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Effect of Detailed Base Oil Structure on Oxidation Performance of Automatic Transmission Fluids

[+] Author Affiliations
Mark T. Devlin, Randall E. Baren, Samuel H. Tersigni, Tze-Chi Jao

Afton Chemical Corporation, Richmond, VA

Paper No. WTC2005-63563, pp. 491-492; 2 pages
doi:10.1115/WTC2005-63563
From:
  • World Tribology Congress III
  • World Tribology Congress III, Volume 1
  • Washington, D.C., USA, September 12–16, 2005
  • Conference Sponsors: Tribology Division
  • ISBN: 0-7918-4201-0 | eISBN: 0-7918-3767-X
  • Copyright © 2005 by ASME

abstract

Automatic transmission fluids (ATF) should be oxidatively stable so that their frictional properties are maintained as the fluids are aged. To test the oxidative stability of ATFs, automobile manufacturers have created oxidation tests in which ATFs are aged in operating transmissions. In these tests, the total acid number (TAN) of the oil is measured throughout the test, and at the end of the test the TAN of the oil must be below specified limits. In general, oxidation of oils occurs by formation of free radicals that can react with the oils to form acidic species that are detected by the TAN of the used oils [1, 2]. Peroxides also form when an oil is oxidized and the peroxides can react with the oil to form acids [1,2]. Base oil structure, presence of wear metals, and the amount of oxygen dissolved in the oil can all affect the oxidative stability of oils [1,2]. Therefore, we investigated how each of these three factors affect changes in TAN as oils are aged in the GM cycling and GM oxidation tests (GMOT). Base oil structure is the major factor affecting the oxidative stability of ATFs. In particular, we have found that the cyclo-paraffin concentration in the base oils used to formulate ATFs can be related to oxidative stability. The lower the number of cycloparaffins in the base oil, the better the oxidative stability of the ATF.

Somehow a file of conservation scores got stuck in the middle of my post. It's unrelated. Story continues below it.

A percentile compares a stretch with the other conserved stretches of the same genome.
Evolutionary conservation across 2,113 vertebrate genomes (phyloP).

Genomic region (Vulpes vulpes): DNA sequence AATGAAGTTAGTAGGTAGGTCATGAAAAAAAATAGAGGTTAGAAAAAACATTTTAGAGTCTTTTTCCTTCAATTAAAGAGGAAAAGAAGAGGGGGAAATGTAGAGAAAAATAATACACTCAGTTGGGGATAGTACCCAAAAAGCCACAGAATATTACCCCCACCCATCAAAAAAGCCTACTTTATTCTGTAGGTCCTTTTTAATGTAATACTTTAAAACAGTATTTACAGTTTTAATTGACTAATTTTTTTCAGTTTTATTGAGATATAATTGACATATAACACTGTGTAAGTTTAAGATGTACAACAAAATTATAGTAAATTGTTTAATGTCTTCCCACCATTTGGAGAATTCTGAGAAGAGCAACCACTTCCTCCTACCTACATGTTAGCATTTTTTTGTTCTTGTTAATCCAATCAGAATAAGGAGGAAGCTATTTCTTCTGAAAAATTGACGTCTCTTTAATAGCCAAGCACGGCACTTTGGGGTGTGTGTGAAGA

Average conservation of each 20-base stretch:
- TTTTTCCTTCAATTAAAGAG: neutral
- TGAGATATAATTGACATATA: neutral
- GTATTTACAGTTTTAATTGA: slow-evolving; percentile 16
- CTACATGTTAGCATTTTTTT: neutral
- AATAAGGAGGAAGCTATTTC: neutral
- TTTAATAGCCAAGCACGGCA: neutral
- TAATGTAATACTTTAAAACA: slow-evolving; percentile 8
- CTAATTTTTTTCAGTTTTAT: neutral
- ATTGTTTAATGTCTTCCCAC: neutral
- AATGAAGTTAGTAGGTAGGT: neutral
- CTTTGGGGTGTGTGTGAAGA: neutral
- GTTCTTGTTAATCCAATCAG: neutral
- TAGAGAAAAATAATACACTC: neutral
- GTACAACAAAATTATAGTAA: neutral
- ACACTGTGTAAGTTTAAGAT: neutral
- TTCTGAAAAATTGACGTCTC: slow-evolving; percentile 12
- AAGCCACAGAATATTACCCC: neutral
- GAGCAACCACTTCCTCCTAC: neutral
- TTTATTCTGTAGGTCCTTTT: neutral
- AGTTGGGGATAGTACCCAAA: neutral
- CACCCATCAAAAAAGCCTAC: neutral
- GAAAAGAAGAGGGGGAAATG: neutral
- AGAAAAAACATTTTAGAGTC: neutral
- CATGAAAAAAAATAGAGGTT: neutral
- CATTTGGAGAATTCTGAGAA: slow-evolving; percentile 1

Copyright © 2005 by ASME

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